Tuesday, October 27, 2009


Today I spent some time reading a few pages from the book Introducing Narrative Therapy by Cheryl Whyte and David Denborough (Dulwich Centre 1998). It’s a great book. Narrative therapy is a very complicated topic, and that book is an excellent effort to simplify it a bit. The authors do fairly well at keeping both the voice and spirit of narrative therapy. This is not an easy task because narrative therapists speak their work in a very friendly voice. But the writing about the process rarely captures the truly collaborative spirit of the work.
Though I was reading for a specific purpose, the reading had a larger effect than intended. It reminded me of an old hope I’ve had, the hope to write a decent little book on hope-focussed counselling.
On first examination, this doesn’t seem like such an unrealistic hope. They say you always start a book by writing what you know. I don’t think there’s anybody anywhere who could argue that I don’t know hope-focussed counselling. I’ve been doing it for years, teaching others how to do it for years. I am so confident in doing it that I can commit without much fear to conduct a hope-focussed interview on the spur of the moment before a live audience with a volunteer who, until that moment, was totally unknown to me. If I know it well enough to do that, then there really is no reason why I shouldn’t be able to write about it. Is there?
Reason or not, the prospect of writing such a book has daunted me for years. I think of it the way others think of quitting smoking, or running a marathon. In short, I think of it as a desirable thing that I cannot do, and it doesn’t help a bit to know that thinking you can’t do something is a major cause of not being able to do it.
There is no evidence that I can’t do it. In fact, looking at the evidence only proves that the idea that I cannot do this is truly ridiculous because I did once write a little book on the topic. It’s called Key Elements of Hope-Focussed Counselling. It was published in 1998 by the Hope Foundation and it sells for $5.00. It was a decent little book—little being the operative word. In 2009 it is sadly out of date, hinting at the possibilities but not laying them out. So many possibilities have been tested and articulated since then. The core of the work is unchanged, but we now implement hope-focussed strategies with much more precision than we imagined possible at the time when I did that writing.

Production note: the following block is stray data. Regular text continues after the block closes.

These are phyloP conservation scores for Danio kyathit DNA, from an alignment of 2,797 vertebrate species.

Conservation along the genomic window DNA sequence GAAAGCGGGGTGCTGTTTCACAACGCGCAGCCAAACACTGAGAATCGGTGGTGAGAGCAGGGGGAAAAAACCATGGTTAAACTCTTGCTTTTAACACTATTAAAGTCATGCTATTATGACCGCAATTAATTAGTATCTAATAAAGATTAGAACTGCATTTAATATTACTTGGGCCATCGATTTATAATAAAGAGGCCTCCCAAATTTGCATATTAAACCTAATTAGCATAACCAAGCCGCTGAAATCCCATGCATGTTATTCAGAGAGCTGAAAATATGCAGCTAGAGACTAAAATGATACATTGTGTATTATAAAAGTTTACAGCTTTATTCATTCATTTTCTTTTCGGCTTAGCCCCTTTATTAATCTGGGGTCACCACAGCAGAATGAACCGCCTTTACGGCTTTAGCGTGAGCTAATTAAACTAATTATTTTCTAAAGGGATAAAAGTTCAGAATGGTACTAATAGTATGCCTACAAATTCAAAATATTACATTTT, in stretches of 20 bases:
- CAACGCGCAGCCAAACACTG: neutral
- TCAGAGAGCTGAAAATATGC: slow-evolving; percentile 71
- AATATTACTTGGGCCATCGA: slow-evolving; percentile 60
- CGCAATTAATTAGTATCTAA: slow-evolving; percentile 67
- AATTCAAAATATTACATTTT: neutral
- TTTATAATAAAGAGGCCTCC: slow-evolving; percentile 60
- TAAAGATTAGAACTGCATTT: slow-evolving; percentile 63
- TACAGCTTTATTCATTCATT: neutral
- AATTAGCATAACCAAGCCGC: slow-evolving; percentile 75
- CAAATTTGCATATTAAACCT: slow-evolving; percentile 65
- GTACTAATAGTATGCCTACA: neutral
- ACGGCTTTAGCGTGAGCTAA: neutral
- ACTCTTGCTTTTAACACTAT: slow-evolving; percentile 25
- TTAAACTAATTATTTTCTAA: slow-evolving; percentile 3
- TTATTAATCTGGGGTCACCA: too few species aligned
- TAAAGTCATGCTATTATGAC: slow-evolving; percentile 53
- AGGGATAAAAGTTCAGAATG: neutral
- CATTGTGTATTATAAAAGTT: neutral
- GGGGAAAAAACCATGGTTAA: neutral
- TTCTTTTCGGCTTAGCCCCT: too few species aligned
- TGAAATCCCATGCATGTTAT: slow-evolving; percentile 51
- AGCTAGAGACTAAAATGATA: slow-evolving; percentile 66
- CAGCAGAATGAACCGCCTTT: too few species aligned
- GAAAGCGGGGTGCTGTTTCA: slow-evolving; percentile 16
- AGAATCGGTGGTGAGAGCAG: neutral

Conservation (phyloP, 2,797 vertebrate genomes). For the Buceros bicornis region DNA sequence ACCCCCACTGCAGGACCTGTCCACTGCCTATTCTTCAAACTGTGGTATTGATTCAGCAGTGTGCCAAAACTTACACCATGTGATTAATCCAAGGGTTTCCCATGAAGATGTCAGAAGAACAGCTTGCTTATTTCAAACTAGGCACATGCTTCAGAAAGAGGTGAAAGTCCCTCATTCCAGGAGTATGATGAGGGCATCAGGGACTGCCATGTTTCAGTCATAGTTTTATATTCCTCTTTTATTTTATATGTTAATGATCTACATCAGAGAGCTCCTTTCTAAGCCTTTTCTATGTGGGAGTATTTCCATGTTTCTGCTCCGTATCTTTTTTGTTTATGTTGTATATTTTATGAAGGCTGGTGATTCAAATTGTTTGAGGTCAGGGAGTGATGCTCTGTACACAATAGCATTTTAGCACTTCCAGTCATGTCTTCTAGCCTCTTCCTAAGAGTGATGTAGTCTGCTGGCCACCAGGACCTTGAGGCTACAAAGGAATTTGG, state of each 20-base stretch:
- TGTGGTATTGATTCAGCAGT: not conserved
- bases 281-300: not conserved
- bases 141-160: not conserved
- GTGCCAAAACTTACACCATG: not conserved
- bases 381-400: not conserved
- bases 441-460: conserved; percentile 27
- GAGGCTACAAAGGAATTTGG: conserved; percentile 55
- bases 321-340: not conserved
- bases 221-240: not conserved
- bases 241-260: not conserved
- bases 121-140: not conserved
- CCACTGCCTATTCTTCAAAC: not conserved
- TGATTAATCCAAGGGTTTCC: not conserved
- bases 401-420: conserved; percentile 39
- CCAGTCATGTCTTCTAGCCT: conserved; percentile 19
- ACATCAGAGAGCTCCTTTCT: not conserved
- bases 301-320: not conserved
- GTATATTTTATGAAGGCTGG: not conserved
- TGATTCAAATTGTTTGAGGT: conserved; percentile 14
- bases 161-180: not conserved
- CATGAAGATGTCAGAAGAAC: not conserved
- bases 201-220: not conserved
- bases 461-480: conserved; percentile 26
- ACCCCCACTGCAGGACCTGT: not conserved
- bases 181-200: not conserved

So even though I have a lot of knowledge, and have even written one small book already, there are some good reasons why I can’t write a decent little book on hope-focussed counseling. Try as I might, and believe me, I have tried, I can’t find a comfortable voice to write in, a voice that speaks like a professional and feels like the real me. The real me is relational, conversational. She is like that in counselling. She is like that when she teaches.
The real me in a counselling session is warm, caring. It’s hard to write about counselling in that voice. When you write about counselling it tends to sound like us and them. “This was what was wrong with them and this is how we cured it.” The real me doesn’t think or talk like that in counselling.
The real me likes to be knowledgeable but doesn’t feel at home standing behind the voice of a lecturing expert. She compensates for this when talking to a group of professionals by saying funny things, quirky things. She can say such things in front of a crowd and get away with it. A mood is created in that contact, a mood that feels quite natural standing alongside a hope focus. I haven’t figured out how to create that mood in writing.
What would a hopeless person say about all this? A hopeless person would say, ”I really can’t write a decent little book about hope-focussed counselling. I tried and it didn’t work. I can’t write such a book in the voice of the real me.”
What would THE HOPE LADY say? My HOPE LADY Blog voice would say, “You can’t publish this writing on the blog because it’s not very hopeful. It’s setting a bad example.”
The teacher in me would say, “Figure this out using hope-focussed strategies. What would a hopeful person say?”
A hopeful person would say “”I haven’t yet figured out how to write a professional book in the voice of the real me.” A hopeful person would say, “I will get that book written when I figure out how to write a professional book in the voice of the real me.” A really hopeful person would say, “I believe I will one day be able to write that book.”
At this point, an honest me would have to admit that I’m not all that hopeful about being able to find a right writing voice. For that reason I really shouldn’t publish this little rant on THE HOPE LADY Blog. But then again, maybe I’ll take a course on writing a book. You never know what I might learn. After all, the world has many voices, and I do really admire this friendly book on narrative therapy by Whyte and Denborough.

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